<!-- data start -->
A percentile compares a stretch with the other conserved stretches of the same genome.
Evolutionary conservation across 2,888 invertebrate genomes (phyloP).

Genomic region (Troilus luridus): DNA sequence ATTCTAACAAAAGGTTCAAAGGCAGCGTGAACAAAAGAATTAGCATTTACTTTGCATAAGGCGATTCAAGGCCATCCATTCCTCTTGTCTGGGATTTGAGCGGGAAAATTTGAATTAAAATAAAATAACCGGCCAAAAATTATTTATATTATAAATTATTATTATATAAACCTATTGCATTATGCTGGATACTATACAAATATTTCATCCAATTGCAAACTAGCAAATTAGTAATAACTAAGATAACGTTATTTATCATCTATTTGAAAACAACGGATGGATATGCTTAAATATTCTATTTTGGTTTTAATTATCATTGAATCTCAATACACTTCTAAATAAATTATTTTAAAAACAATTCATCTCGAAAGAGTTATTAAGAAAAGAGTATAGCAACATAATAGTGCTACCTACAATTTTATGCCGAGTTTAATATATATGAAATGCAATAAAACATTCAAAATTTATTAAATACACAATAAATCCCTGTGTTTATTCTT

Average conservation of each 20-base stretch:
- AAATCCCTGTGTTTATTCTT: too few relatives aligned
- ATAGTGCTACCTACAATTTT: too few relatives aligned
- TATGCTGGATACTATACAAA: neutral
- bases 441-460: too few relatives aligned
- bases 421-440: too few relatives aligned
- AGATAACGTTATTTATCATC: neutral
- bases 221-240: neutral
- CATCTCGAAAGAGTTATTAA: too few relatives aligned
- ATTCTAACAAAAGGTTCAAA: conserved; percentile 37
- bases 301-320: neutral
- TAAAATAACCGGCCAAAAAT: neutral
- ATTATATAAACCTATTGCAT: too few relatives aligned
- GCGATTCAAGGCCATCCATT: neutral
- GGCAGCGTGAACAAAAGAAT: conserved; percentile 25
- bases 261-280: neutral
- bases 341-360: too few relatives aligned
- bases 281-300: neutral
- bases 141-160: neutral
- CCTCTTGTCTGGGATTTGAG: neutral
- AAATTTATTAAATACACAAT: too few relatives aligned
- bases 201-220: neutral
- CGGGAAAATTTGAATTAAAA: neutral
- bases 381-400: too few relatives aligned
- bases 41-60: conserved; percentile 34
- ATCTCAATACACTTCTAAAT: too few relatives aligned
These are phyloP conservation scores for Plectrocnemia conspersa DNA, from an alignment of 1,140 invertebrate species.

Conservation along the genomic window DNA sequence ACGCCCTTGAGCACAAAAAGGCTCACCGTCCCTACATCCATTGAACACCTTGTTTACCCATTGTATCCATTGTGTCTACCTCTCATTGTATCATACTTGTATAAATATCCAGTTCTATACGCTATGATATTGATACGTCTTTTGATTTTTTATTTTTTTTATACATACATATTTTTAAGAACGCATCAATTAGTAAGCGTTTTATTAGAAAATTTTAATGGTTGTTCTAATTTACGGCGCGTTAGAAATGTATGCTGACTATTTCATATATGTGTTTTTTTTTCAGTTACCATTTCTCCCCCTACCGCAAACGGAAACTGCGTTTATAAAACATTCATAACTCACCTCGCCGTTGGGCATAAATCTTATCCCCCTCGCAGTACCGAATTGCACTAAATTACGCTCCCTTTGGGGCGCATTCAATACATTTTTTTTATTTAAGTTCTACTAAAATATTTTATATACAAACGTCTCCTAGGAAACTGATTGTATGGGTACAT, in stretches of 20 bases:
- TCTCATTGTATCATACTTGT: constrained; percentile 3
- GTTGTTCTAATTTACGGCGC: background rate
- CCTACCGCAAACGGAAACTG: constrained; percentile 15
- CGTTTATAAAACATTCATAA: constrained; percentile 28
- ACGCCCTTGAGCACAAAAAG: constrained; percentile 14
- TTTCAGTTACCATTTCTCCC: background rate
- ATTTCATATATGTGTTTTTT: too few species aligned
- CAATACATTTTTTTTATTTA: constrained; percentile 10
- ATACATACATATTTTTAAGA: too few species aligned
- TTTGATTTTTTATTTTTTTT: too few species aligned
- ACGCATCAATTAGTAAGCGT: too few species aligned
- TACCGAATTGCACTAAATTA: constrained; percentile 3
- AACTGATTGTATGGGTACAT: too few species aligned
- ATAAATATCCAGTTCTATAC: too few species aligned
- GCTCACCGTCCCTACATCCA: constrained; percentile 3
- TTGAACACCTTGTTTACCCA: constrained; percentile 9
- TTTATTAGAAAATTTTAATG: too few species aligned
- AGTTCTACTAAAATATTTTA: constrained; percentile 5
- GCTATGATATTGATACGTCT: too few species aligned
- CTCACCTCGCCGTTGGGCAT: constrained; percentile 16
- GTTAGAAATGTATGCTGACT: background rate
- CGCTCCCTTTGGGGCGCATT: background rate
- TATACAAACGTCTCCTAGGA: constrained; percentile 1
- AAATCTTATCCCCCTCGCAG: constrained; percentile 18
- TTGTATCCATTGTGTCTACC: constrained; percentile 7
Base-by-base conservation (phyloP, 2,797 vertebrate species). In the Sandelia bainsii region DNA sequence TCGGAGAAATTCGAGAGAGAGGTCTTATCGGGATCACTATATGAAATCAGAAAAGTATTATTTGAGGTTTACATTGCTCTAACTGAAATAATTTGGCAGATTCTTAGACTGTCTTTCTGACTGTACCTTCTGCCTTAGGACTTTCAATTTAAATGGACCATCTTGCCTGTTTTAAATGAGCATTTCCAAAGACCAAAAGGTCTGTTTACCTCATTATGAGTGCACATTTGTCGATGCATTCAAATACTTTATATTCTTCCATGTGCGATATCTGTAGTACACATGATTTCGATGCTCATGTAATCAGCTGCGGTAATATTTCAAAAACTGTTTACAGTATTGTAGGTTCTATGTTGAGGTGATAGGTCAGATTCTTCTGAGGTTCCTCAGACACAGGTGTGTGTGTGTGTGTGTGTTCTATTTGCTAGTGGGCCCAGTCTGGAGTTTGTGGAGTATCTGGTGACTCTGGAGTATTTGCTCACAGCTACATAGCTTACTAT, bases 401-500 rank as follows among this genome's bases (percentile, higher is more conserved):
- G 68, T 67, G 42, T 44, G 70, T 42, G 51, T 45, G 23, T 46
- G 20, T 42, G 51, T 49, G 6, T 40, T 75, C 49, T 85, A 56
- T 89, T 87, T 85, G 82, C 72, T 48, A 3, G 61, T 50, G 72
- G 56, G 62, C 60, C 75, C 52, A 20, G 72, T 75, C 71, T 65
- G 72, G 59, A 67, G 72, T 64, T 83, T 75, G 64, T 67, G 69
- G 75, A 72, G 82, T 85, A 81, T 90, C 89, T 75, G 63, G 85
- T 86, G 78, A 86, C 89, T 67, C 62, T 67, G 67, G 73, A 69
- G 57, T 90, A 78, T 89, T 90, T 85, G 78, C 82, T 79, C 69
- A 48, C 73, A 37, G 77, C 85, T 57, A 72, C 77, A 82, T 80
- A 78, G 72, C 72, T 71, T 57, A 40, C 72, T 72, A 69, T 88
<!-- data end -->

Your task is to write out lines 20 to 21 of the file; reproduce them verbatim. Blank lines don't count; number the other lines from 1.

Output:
- bases 341-360: too few relatives aligned
- bases 281-300: neutral